Goldstein’s Gold Stars: Scrutinizing Time

Among the many, many things that COVID-19 has impacted in our recent lives, one has stood out to me as neither devastating nor overly beneficial. In the wake of our societal changes, so too has our perception of time.

Time: it’s vague (“give me one second”), it’s relative (thanks, Einstein), it’s one definition of the fourth dimension. It drags, it stops, it flies! It can be borrowed, bought, kept, lost. Time can be high, big, down, and even ripe.

According to physics, time is the reading on a clock—based on UTC, the worldwide system established in 1967 using atomic clocks. According to Google, it is “the indefinite continued progress of existence and events in the past, present, and future.”

In many fantasy worlds, superior beings tend to view time nonlinearly: circularly, cyclically, et cetera.  They often have some kind of power over time, whether that be to escape its reach or to manipulate it. 

Like much of the universe, as it turns out, time is something we know very little about yet wish to control.

A UCSD study found that the Yupno, an indigenous people from Papua New Guinea, conceptualize time as related to topography: the past is considered downhill, the future is associated with uphill, and the present is construed as at the same level as the conceptualizer. When the Yupno speakers talked, the direction of their hand-gestures corresponded with whether they were referring to the past, present, or future. 

Not only did the Yupno people conceptualize time nonlinearly, their conceptualization reflected the local landscape. When speaking of the past, they gestured down the valley in which they lived, where a river flowed into the ocean. When speaking of the future, they gestured up, towards the source of that river.

It has been found that humans tend to think about time spatially, so we mentally organize events in this way. As for how we conceptualize time spatially, this seems to be determined by several environmental factors, especially literacy. Those whose languages read left to right usually conceptualize their mental timelines as progressing linearly in the rightward direction.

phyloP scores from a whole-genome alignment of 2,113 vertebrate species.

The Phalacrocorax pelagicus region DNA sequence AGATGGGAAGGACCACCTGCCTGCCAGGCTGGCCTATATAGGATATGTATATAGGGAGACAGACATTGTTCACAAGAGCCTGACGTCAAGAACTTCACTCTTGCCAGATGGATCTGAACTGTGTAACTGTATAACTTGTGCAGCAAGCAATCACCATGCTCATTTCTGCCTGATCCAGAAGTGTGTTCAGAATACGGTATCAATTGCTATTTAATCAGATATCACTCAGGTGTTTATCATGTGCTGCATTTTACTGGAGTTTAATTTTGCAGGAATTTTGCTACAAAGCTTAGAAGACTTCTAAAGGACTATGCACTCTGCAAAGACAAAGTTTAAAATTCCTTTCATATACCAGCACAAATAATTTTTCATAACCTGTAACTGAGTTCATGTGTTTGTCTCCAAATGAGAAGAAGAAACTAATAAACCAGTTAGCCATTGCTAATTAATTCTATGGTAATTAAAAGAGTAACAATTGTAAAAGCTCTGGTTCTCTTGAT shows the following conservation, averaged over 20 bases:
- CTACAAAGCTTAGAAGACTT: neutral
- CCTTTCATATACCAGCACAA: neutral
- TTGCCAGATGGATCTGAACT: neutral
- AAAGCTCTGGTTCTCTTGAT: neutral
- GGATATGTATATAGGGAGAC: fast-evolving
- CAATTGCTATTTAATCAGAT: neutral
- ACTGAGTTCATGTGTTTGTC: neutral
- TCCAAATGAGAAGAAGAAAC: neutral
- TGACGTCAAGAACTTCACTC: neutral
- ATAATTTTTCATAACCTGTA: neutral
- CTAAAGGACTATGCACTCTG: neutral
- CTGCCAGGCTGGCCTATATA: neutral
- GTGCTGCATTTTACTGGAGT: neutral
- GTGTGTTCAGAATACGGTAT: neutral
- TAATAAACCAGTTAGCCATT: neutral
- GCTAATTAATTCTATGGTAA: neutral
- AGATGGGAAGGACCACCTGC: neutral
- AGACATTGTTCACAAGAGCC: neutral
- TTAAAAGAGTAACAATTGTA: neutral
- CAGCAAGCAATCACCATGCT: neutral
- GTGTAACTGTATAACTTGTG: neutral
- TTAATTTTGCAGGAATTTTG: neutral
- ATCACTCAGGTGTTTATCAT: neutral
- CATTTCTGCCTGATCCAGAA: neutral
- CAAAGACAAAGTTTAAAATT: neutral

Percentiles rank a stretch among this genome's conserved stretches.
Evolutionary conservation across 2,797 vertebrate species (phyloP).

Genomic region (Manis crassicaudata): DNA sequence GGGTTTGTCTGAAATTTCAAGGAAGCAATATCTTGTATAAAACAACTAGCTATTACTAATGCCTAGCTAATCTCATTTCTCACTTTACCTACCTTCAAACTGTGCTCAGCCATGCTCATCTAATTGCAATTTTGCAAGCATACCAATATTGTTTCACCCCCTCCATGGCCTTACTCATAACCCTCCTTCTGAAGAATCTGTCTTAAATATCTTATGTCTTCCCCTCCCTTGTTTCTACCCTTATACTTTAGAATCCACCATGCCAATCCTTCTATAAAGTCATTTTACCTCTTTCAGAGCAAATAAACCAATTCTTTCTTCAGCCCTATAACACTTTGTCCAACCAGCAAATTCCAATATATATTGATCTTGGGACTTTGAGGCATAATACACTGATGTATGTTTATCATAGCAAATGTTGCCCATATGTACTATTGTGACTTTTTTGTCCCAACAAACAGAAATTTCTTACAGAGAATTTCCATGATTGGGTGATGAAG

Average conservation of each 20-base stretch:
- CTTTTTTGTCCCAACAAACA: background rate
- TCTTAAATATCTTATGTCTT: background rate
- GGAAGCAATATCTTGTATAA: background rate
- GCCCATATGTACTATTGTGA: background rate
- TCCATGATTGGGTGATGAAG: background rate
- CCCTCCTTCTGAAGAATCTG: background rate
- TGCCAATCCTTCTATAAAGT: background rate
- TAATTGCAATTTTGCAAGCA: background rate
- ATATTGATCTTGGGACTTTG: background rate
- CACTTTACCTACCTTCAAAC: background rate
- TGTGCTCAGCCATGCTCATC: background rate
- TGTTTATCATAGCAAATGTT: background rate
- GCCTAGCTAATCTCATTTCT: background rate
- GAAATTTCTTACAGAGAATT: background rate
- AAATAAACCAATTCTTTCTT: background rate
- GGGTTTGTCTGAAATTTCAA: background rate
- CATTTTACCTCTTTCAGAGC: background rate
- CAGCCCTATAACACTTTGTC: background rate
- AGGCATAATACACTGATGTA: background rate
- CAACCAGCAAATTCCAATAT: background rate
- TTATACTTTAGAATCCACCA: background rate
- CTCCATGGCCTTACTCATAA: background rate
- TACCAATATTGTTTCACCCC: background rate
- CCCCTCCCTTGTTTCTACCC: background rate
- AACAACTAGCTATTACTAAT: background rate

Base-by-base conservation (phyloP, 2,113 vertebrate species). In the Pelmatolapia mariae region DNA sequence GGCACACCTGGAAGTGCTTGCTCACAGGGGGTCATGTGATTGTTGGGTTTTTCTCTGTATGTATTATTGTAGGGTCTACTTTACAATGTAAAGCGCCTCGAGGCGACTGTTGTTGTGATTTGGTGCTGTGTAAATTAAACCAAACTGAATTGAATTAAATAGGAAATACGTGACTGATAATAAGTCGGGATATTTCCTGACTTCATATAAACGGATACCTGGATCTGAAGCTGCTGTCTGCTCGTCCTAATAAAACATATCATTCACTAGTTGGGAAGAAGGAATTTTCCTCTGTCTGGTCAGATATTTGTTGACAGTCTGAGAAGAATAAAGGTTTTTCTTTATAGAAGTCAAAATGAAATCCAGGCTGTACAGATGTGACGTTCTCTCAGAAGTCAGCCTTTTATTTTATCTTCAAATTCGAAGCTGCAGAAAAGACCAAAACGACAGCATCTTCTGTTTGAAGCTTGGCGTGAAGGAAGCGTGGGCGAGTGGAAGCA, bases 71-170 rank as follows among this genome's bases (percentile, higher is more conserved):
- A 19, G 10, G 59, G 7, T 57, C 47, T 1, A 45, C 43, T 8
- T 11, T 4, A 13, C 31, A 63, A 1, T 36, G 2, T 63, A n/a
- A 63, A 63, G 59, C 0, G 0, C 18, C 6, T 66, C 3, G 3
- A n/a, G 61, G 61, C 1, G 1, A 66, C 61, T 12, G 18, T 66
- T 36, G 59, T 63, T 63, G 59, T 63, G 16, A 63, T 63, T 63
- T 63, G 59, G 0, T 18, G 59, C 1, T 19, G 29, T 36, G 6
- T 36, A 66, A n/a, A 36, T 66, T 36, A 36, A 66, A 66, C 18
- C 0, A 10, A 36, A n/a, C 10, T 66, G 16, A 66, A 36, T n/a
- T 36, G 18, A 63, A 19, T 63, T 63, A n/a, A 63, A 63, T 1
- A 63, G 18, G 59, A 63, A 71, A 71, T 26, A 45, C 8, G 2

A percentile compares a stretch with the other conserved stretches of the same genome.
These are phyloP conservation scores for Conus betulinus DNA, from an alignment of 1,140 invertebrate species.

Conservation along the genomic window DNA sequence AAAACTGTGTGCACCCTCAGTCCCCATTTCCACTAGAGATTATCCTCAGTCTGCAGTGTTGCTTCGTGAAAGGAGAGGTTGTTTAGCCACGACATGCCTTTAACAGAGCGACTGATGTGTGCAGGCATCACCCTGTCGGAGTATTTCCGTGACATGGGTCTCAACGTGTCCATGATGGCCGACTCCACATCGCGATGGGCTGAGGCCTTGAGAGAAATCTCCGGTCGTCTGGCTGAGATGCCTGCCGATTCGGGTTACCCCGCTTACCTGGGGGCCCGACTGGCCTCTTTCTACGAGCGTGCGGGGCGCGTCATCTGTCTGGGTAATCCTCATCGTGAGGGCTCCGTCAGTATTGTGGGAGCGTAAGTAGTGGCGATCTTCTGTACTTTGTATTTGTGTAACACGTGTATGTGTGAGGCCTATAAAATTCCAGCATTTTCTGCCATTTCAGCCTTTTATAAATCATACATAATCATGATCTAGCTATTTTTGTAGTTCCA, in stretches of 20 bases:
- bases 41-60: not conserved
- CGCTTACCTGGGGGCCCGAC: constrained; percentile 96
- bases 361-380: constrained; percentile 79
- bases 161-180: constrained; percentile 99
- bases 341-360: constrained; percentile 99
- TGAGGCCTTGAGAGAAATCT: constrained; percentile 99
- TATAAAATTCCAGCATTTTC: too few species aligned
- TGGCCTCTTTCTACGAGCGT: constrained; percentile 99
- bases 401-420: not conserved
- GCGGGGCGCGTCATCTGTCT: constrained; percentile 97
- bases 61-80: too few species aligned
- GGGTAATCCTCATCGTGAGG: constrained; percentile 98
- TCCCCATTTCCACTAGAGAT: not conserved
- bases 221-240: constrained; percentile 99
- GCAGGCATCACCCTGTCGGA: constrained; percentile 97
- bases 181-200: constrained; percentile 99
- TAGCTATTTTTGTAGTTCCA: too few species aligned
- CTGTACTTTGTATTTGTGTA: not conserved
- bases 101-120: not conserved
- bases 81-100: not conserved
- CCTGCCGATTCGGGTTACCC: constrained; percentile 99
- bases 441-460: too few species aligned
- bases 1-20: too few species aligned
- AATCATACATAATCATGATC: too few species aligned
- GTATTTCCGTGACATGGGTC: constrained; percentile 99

In any case, regardless of how we personally organize time in our minds, the way we handle it has recently changed.

In the face of COVID-19, our society has been forced to drastically reprioritize  our time. Time previously used in commutes and recreation is suddenly available for time spent binging, creating, practicing, you name it—the hobbies or specialties we may have set aside in favor of work, school, and other responsibilities. Time previously used for social gatherings or activities is suddenly available for time spent worrying, panicking, despairing, you name it—the struggles or burdens that we may have been keeping at bay, somehow or other.

We feel a sense of loss: loss of routine, loss of normalcy, not to mention loss of interaction and events and much of what we consider the basis of our lives, of our identities.

Thus, as we mourn the loss of these things, time causes a lot of guilt. Now that we find ourselves with a surfeit of “free time,” we feel pressured to do something with it. To be “productive” in the way that we used to be. We set high expectations despite the near impossibility of being at your best during a crisis, according to Vassilia Binensztok, PhD.

Conceptualizing time in a linear manner, as many of us do, seems disadvantageous now.

Where did April go? Just yesterday, it was March, but, look, here comes May just ahead… 

What did I do?

What does it mean to live??

Yet, while I whittle away at what was previously a mountain of homework and responsibilities (now reduced to the mere suggestion of a molehill), time seems to ooze by with all the speed and enthusiasm of molasses.

I am ambivalent about time, given both its consistency and simultaneous inconsistency. Time gives and takes so much from us. Admittedly, this standpoint may change with time.

The human concept of time is a strange thing. It limits the breadth and depth of what we do, and, simultaneously, forms the structure on which we organize our lives. It is a source of a wild disarray of emotions, including worry and wonder and pride, and, strangely, it is a force—an experience—that connects us to everything on this planet. 

I give—gave, by the time you read this—time three stars out of five.